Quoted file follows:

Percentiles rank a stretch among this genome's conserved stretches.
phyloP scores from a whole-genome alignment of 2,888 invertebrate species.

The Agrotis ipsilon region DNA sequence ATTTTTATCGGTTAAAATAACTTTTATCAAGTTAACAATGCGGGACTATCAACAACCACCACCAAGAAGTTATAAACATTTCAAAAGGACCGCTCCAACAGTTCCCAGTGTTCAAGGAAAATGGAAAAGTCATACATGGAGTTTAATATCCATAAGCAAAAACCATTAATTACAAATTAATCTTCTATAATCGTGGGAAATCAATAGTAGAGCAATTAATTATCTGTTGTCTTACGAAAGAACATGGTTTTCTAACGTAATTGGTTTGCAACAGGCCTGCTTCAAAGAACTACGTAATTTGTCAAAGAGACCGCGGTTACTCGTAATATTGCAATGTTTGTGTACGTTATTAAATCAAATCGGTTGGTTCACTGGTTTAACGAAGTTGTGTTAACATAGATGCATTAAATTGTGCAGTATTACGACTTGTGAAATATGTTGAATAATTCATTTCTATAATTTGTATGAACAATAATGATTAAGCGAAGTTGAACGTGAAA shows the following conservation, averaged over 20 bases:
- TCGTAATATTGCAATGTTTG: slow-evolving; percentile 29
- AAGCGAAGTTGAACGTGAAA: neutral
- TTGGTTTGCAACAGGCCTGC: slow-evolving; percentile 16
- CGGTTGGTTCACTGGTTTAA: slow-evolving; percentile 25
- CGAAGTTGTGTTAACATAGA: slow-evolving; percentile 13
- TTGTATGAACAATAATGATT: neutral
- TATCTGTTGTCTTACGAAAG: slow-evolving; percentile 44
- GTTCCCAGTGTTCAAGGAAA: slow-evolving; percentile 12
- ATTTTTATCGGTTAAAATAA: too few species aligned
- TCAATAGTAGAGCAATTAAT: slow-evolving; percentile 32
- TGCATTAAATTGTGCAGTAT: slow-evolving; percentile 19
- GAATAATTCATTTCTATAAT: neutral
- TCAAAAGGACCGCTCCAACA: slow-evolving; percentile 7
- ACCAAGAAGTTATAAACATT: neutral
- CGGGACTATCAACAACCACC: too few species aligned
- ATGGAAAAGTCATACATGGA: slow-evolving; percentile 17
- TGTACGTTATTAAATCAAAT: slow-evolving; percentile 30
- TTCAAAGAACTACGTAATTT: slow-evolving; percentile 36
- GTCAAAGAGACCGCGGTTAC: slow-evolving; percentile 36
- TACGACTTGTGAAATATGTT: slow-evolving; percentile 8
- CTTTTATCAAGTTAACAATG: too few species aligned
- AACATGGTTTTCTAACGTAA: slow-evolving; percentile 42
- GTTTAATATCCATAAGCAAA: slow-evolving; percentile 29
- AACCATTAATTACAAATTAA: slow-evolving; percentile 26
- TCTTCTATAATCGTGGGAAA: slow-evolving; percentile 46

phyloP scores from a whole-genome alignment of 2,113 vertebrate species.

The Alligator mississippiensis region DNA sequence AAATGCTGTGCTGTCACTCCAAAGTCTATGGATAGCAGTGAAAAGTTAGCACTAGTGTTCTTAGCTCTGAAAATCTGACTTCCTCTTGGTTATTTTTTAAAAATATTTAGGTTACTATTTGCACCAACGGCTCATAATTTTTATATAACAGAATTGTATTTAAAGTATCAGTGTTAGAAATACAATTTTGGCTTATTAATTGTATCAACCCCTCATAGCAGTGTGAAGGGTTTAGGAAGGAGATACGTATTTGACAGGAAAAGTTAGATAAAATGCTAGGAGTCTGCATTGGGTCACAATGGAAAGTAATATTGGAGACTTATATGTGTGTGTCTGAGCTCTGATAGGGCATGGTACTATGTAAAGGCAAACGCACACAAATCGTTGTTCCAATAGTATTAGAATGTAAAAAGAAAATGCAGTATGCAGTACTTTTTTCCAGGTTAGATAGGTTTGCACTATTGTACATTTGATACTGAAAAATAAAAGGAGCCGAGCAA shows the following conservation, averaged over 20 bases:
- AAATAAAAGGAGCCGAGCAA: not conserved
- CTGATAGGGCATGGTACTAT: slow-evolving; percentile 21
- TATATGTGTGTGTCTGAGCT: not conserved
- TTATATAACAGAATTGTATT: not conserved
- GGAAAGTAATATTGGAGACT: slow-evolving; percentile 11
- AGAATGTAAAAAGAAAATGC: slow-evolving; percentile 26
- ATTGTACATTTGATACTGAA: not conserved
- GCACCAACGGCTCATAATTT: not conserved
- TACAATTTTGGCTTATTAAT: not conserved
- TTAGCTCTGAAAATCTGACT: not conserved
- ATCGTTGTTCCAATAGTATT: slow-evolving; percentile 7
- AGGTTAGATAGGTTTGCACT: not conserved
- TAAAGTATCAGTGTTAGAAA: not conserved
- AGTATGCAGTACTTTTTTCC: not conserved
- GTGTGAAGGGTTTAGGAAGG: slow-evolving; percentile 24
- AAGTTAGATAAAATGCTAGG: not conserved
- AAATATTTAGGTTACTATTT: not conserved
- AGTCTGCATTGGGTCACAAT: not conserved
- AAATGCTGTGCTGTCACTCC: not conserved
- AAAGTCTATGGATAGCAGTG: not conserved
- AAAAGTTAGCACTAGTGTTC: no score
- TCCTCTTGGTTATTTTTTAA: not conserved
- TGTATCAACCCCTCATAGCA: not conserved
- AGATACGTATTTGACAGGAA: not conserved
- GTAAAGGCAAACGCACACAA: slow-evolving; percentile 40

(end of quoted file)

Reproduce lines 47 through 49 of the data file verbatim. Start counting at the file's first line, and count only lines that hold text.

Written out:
- AAATATTTAGGTTACTATTT: not conserved
- AGTCTGCATTGGGTCACAAT: not conserved
- AAATGCTGTGCTGTCACTCC: not conserved